Monday, March 21, 2016

Birding at 75+

I've been a road warrior for work lately. I've spent way too much time in the truck. As much as I like what I do, the miles on the road sometimes get to be a bit much.

When my husband is driving, it isn't too bad. He doesn't mind driving and I can look around. However, as a rule, he doesn't come with me on work trips, so I have to drive. My husband teases me when we are traveling together because I always have my binoculars at the ready and have my little notebook to record any birds I see while we are flying down the road. But he has gotten pretty good about paying attention and letting me know if we pass a county line. He thinks I am crazy to record birds by county and at high speeds, you can't really get a good look at the birds.

It was hard enough at 70 mph. Since Texas raised the speed limit to 75 (and in some places, 80 or 85), it is even more difficult, especially if you are the one driving. Nonetheless, I do try to keep an eye out for birds, while trying to be safe. I must admit my scribbles are nearly indecipherable, as I have to try to write without actually looking at my note pad.

Over the past few weeks I have put around 2000 miles on my truck, with more than that still to come over the next two weeks. I always say I am going to take time on these work trips to do a little recreational birding, but it never seems to happen that way. I am either driving there, doing my work, or driving back. I was in McAllen a couple of weeks ago and didn't bird at all--that is really sad. I have been in 28 counties over the past two weeks and expect to be several more before I wrap up at the beginning of April.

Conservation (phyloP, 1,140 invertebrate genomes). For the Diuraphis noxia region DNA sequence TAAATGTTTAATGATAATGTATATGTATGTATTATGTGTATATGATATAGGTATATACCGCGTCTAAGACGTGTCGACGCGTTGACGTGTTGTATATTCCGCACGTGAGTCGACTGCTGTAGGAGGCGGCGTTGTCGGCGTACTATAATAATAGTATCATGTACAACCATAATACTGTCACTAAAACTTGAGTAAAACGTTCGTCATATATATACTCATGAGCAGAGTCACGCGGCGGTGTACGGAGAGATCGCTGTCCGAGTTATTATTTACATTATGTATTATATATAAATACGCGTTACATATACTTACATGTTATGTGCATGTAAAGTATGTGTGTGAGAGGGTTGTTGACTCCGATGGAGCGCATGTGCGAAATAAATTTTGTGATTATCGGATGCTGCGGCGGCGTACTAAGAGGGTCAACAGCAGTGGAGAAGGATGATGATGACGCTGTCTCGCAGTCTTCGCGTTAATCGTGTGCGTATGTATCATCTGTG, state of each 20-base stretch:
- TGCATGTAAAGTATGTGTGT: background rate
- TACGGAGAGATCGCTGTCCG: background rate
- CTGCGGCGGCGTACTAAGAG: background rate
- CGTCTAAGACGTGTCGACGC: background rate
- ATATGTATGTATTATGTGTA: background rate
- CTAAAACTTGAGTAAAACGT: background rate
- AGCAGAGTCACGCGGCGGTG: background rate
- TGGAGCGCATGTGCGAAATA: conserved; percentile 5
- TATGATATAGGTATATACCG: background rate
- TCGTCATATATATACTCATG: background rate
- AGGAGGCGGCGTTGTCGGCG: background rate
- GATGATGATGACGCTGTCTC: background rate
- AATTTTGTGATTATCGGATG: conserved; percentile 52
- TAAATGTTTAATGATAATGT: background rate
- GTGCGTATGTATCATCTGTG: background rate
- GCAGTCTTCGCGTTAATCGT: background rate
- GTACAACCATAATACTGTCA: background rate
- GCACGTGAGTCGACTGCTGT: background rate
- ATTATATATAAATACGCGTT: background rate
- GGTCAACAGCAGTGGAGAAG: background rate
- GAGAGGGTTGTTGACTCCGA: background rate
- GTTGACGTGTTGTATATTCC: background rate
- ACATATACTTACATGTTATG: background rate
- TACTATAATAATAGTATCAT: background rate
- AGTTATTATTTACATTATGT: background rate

Open area and wooded lot behind the hotel in Conroe
When you are birding at a high rate of speed, you really only see the birds that are very big, very conspicuous or very common and sitting right in front of your face. If you compared my lists from one county to the next, certain birds would be on more than not. I don't think I have a single county without a turkey vulture, for example. American kestrels and mockingbirds are also on most county lists. Unfortunately, so are starlings.

Good spot for a ruby-crowned kinglet
Why keep lists by county? First, because it is a fairly small area when trying to determine a bird's range. So when you put your counts into eBird, it helps create the range maps all of us rely on. Also, the Texas Ornithological Society created the Texas Century Club some years ago to encourage people to bird some of the more remote counties and find out more about the birds found in our state. The idea was to challenge birders to find 100 birds in 100 different counties. There are some people who have managed to do that. They are more focused than I. I probably have birds in 100 counties, but no where near 100 in many of them. But I am inching my way along-it's a target to work on, but I am not competitive enough in my birding to push for it. I'll get there eventually.

Tonight I am in Conroe, TX, near the beautiful Sam Houston National Forest. I did manage a short walk near the hotel this evening, as much to stretch my legs as to look for birds, but I can multitask. The best bird was probably some eastern bluebirds, although the ruby-crowned kinglet was nice as well. I've put a couple of cell phone pictures in this post. Construction crews are busily cutting down the trees and clearing the lands for stores and hotels, so most of this will likely be gone by next year.

It just goes to show, you can enjoy birds anywhere!

Good birding!

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